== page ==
Guest Column: The Case For Moving Forward On Supreme Court Confirmation

Alan Wilson: A Constitutional perspective on the appointment of a new justice …

by ALAN WILSON || Since the passing of United States Supreme Court Associate Justice Ruth Bader Ginsburg, Democrats and members of the mainstream media have accused President Donald Trump and Senate Republicans of hypocrisy and unfairness for moving forward to nominate and confirm a new justice to the Supreme Court. Never mind that the same Congressional Democrats and members of the media took opposing positions on the same issue when Barack Obama was president.

While it is fair to argue that both parties are acting contrary to some of their rhetoric, a closer look at this case tells a different story. From a constitutional and historical perspective, Trump and the Republican Senate are right on both counts.

First, let’s look at the constitutional perspective. In the case of nominating and confirming a United States Supreme Court justice, the rules are simple. Article II, Section 2 of the United States Constitution says that the president “…shall nominate, and by and with the advice and consent of the Senate, shall appoint … judges of the Supreme Court.”

A president has not just the right but a duty to appoint a person to the Supreme Court so long as that appointment is accompanied with the advice and consent of the Senate. The Senate has the right to give its advice and consent to the president. Consequently, the Senate also has the right to withhold its advice and consent.

In 2016, Obama had the constitutional right to nominate Merrick Garland to fill the seat left vacant by the passing of Associate Justice Antonin Scalia. Obama exercised this right appropriately. Likewise, the Senate was well within its rights to exercise its constitutional authority by withholding its consent to Obama’s nominee.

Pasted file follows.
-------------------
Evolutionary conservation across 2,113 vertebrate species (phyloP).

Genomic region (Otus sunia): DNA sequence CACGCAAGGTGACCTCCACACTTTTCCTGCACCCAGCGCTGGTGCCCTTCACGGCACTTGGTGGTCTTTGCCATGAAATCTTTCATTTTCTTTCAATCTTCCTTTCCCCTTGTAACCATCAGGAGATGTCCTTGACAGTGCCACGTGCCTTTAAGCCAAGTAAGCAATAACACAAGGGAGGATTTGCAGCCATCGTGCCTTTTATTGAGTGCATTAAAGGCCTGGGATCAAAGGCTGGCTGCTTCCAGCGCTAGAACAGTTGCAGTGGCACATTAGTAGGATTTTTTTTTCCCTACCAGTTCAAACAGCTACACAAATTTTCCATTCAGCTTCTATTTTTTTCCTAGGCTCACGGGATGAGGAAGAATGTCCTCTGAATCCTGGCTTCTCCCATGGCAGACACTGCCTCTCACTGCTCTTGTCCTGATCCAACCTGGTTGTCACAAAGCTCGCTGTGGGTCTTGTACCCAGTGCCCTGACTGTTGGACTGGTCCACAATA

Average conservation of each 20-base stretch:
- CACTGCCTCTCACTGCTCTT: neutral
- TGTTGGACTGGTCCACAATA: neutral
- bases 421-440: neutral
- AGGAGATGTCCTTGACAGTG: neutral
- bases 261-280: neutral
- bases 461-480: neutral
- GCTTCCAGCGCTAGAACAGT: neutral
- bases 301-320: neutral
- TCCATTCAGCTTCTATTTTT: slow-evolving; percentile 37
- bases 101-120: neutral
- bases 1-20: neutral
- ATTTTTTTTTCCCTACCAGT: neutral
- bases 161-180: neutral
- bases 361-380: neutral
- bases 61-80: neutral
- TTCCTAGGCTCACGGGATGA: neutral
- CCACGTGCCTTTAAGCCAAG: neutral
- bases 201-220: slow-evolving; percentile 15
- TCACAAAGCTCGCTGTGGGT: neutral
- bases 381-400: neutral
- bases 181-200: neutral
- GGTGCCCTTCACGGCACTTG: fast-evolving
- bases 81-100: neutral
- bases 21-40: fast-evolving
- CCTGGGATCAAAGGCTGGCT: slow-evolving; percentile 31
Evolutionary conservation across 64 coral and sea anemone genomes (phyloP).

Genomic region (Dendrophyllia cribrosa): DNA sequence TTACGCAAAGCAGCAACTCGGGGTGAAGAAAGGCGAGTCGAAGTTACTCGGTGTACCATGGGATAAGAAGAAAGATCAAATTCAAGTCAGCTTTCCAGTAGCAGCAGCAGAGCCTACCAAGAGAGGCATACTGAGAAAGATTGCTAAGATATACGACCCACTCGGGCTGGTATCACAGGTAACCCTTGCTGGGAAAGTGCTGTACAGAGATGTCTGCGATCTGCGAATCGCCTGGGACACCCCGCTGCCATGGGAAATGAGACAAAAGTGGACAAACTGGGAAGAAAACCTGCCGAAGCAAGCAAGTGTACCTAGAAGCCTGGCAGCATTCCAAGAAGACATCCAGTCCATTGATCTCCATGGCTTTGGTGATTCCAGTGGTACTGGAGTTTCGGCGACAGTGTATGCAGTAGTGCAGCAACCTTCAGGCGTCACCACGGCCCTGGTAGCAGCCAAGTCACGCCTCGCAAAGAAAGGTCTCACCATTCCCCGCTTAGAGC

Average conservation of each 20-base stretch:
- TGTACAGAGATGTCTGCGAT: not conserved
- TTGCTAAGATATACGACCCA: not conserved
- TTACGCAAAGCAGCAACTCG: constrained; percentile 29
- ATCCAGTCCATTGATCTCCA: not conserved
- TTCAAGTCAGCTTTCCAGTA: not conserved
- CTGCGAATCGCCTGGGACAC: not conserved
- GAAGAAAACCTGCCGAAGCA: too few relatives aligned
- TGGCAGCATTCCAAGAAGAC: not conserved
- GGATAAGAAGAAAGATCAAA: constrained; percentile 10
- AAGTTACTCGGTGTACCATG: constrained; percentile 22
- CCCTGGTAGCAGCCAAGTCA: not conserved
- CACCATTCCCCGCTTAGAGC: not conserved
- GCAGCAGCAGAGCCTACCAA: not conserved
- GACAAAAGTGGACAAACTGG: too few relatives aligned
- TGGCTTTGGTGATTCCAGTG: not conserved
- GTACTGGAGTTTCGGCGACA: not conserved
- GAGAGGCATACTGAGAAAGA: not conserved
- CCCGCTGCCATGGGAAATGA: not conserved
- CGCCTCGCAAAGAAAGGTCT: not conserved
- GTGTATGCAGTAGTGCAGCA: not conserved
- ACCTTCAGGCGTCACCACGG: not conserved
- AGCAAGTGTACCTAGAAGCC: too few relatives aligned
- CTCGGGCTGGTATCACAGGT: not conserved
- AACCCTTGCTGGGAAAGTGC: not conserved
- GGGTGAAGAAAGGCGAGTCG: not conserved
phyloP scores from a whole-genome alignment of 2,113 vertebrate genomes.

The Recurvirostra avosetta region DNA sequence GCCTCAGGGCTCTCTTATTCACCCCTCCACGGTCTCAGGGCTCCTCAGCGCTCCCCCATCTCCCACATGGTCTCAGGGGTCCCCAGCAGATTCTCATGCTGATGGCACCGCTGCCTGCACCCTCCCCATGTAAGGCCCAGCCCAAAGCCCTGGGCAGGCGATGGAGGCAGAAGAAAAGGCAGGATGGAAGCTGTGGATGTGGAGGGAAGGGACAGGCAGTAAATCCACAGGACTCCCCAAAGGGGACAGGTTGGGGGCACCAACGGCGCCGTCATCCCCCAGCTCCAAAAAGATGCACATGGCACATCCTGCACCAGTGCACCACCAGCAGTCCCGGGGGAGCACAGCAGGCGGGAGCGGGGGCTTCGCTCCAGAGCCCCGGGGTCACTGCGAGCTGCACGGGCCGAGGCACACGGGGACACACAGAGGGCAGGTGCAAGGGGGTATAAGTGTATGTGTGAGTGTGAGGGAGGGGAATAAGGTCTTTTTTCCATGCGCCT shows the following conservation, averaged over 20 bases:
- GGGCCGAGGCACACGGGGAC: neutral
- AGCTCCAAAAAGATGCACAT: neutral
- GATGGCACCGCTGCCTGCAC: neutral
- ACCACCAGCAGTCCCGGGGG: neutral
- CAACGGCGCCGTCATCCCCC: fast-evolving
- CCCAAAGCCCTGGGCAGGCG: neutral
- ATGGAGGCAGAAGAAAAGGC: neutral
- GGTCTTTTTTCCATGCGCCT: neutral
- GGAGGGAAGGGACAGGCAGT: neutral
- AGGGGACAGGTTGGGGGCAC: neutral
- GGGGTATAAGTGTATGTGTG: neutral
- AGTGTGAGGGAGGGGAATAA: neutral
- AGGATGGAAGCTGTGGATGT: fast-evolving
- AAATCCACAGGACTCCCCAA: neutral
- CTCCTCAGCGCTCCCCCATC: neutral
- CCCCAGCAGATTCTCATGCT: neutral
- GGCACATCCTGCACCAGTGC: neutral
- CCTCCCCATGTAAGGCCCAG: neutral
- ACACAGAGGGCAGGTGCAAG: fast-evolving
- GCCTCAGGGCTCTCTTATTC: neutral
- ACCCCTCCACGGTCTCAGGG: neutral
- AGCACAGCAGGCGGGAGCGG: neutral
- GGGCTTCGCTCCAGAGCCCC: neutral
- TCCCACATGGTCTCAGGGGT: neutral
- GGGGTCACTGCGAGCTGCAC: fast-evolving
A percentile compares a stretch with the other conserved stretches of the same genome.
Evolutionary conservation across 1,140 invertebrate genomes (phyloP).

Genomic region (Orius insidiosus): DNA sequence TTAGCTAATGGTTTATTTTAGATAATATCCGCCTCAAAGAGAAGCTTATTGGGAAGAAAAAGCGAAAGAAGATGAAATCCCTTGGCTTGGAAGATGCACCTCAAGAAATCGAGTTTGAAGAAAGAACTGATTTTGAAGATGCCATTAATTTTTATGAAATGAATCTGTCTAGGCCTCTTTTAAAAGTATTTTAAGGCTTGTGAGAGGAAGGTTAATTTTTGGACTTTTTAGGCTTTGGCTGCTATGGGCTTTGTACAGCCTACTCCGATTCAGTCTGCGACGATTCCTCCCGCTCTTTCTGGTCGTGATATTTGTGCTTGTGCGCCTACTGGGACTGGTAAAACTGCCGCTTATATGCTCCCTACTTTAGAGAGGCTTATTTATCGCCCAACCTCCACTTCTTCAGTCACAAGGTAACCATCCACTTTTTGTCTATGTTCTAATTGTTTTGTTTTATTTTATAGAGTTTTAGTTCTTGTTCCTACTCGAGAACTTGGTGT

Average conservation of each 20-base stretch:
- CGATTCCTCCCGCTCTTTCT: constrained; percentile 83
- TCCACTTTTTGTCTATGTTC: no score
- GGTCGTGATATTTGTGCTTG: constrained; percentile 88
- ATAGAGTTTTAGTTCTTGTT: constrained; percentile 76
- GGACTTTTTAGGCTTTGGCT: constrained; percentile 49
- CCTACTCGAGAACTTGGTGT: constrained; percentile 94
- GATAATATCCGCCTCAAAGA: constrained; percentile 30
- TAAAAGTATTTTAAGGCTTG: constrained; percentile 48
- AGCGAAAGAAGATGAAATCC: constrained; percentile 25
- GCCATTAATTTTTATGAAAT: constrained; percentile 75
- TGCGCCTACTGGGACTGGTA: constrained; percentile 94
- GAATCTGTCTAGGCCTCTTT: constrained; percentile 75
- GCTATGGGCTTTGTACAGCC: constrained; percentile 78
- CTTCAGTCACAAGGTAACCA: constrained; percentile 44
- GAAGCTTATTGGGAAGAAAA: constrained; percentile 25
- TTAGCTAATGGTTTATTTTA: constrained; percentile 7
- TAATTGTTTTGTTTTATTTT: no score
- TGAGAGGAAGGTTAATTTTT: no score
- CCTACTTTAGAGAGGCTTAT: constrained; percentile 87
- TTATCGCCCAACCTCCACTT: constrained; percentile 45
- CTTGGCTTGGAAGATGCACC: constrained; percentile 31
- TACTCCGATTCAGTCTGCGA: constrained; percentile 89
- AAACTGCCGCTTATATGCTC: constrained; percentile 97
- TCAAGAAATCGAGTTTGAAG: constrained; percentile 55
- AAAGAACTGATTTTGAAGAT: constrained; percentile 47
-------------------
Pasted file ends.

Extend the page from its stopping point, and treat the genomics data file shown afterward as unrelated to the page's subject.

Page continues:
Second, as to the historical perspective, these actions are neither shocking nor unprecedented. As Dan McLaughlin of the National Review, Sen. Ted Cruz, R-Texas, and others have pointed out, there have been 44 presidents, and 22 of them have had 29 vacancies to fill in their last year in office. Every single one of the 22 presidents nominated a candidate in their last year to fill those 29 Supreme Court vacancies. Trump would be the first president in history to not nominate someone to fill a Supreme Court vacancy in the last year of his term.

In 19 of the 29 vacancies, the same party controlled both the White House and the Senate. This is the case we have today. Of those 19 Supreme Court vacancies, 17 were filled under these circumstances. Nine of the 17 confirmations occurred before the election, and eight occurred after the election. Also, three of the eight Senate confirmations occurred after the election even though the president had lost.

The other 10 Supreme Court vacancies occurred when the president and the Senate were of opposing parties. Such was the case in 2016 when Obama nominated Garland. Of those 10 vacancies, only one was filled before the election, and three were filled after the election.

The rules are simple: presidents can nominate judges until their last day in office and the United States Senate can either consent or not consent to a president’s nominee. Trump and the Republican Senate’s decision to move forward is not shocking at all.

What is shocking is the insinuation from House Speaker Nancy Pelosi that impeachment is a viable tool for the Democrats to use against Trump for doing what history and the Constitution compel him to do. Of course, threatening the president with impeachment is no more shocking than the laundry list of things the Democrat leadership is threatening to do if they do not get their way right now.

Had Sen. Chuck Schumer, D-N.Y., been the Senate majority leader in 2016, there is no doubt the Democrats would have confirmed Garland. They would have been well within their rights to do so. The Democrats’ current ad hominem attacks and political arguments do not matter. The only thing that matters is the Constitution. Regardless of how you feel politically about filling this vacancy, history and the Constitution support Trump and the Republican Senate. The Senate needs to move forward and fill this seat now.


(Via: Provided)

Alan Wilson is the attorney general for the state of South Carolina. His column – reprinted with permission – originally appeared on Newsmax.



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